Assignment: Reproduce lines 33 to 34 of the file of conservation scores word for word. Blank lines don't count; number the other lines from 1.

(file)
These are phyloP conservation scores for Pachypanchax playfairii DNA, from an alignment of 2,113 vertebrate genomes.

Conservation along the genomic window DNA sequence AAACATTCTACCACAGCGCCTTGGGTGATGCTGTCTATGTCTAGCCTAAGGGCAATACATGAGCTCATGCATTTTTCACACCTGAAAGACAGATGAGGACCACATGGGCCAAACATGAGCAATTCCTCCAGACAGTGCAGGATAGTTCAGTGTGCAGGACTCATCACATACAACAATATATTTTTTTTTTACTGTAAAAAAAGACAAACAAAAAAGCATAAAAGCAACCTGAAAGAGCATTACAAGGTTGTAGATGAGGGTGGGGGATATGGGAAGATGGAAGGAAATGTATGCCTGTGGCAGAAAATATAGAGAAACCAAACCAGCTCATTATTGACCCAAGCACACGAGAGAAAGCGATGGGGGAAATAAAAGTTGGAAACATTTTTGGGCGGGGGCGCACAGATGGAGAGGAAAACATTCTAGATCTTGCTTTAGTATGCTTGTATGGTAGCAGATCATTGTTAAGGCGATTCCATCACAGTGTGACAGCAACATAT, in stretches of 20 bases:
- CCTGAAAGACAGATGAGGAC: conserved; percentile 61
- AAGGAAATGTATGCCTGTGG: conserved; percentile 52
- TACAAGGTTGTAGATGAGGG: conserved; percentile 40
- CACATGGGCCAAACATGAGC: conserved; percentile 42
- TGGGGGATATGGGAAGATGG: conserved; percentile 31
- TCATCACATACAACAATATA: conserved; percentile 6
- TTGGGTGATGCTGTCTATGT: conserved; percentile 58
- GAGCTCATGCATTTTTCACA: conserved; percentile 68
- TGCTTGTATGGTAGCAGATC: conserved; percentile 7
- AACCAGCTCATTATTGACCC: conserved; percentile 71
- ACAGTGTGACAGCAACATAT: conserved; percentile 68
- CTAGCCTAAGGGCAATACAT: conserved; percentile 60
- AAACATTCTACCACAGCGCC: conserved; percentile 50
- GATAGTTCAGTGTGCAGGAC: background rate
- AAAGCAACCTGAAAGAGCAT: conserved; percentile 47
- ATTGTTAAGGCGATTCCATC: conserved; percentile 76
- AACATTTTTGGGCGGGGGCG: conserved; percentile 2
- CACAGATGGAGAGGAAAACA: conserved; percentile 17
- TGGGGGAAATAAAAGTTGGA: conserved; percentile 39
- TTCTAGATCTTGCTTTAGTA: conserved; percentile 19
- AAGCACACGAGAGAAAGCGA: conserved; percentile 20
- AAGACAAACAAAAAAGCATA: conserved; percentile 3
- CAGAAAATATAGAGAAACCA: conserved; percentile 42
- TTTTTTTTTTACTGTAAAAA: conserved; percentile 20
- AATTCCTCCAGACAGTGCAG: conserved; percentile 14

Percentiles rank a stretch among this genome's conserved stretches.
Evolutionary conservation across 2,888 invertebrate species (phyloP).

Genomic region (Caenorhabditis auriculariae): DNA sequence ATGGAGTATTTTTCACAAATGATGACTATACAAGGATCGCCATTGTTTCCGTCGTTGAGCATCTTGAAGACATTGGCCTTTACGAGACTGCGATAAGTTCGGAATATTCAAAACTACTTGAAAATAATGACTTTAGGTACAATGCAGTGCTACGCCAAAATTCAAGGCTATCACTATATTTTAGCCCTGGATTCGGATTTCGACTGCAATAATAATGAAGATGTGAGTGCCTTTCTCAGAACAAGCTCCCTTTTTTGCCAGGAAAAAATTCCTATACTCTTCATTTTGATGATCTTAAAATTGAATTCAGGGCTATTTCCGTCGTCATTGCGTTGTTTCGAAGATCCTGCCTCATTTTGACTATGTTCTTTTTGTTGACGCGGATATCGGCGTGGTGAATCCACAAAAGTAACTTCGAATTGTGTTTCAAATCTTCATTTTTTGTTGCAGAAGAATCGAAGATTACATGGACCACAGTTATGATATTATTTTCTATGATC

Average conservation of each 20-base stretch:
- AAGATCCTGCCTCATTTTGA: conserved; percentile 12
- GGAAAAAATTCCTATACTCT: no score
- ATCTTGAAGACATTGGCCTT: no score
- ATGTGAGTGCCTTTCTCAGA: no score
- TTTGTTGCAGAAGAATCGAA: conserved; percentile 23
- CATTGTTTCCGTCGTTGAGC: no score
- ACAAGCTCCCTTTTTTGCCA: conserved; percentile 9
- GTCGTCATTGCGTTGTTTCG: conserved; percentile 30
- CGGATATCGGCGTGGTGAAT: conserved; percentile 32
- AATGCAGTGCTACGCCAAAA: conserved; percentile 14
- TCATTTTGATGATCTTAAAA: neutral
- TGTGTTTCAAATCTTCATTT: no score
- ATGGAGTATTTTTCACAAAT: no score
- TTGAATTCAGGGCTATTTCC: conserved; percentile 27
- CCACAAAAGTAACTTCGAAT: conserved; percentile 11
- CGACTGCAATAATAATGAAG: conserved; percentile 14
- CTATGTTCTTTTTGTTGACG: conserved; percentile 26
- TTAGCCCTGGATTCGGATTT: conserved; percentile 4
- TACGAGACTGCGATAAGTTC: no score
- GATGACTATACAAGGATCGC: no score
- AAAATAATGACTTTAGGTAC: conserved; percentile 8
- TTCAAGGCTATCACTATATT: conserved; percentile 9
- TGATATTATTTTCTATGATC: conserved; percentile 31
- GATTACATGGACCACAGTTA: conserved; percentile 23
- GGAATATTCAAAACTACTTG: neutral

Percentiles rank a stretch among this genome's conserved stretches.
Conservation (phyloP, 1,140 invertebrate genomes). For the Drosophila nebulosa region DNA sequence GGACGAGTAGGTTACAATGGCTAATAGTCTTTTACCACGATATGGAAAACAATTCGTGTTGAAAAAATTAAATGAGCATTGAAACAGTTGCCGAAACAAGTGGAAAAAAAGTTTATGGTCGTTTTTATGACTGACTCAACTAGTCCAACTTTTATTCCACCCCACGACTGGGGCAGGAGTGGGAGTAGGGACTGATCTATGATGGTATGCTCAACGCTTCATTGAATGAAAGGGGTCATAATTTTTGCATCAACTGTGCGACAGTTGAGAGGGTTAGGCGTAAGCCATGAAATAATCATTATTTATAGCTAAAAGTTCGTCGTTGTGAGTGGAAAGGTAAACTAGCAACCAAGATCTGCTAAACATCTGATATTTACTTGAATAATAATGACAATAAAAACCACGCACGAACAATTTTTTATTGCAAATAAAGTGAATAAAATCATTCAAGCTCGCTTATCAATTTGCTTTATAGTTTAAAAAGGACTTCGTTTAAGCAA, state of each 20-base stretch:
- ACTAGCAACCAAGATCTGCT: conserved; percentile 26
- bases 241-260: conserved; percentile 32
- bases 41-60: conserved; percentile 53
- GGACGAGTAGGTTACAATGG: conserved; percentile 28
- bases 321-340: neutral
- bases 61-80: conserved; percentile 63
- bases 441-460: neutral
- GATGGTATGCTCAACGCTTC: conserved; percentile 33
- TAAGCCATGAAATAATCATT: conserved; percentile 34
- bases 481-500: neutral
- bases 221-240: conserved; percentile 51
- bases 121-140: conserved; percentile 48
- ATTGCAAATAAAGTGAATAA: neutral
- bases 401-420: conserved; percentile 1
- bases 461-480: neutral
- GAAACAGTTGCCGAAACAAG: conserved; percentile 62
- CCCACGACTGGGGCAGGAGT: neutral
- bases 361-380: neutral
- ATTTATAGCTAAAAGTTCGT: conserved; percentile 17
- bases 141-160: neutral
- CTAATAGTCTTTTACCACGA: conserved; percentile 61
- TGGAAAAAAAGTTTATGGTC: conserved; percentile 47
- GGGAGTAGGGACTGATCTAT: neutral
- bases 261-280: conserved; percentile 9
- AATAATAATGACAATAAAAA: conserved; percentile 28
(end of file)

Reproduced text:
- GGAAAAAATTCCTATACTCT: no score
- ATCTTGAAGACATTGGCCTT: no score